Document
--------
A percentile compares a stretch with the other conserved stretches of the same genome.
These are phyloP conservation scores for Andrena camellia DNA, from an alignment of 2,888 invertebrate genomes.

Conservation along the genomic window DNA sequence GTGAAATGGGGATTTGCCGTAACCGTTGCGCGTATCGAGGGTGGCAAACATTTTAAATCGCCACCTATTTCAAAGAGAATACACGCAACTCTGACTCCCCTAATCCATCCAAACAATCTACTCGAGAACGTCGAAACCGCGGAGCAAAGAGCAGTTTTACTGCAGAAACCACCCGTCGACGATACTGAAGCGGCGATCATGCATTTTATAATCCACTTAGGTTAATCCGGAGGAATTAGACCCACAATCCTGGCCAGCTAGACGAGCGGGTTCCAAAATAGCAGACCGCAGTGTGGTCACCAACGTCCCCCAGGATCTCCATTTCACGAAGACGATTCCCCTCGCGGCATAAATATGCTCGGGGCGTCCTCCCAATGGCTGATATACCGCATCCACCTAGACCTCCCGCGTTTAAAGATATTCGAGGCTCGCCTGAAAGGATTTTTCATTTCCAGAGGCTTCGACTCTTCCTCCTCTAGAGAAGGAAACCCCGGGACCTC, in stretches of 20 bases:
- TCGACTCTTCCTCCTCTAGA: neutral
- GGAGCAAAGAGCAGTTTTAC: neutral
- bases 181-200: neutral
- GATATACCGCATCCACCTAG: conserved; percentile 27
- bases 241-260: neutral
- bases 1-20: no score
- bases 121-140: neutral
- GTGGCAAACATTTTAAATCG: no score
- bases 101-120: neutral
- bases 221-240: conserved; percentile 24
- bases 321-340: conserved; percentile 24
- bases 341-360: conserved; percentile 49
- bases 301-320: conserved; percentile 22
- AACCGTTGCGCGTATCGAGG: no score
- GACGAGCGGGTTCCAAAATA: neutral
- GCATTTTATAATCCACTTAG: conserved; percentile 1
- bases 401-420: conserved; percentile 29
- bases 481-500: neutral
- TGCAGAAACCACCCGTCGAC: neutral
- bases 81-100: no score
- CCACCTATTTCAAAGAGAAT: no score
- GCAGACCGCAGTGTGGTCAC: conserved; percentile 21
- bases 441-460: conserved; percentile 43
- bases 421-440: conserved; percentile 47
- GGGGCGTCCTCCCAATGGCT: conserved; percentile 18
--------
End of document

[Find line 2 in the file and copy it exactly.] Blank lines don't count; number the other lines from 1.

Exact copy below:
These are phyloP conservation scores for Andrena camellia DNA, from an alignment of 2,888 invertebrate genomes.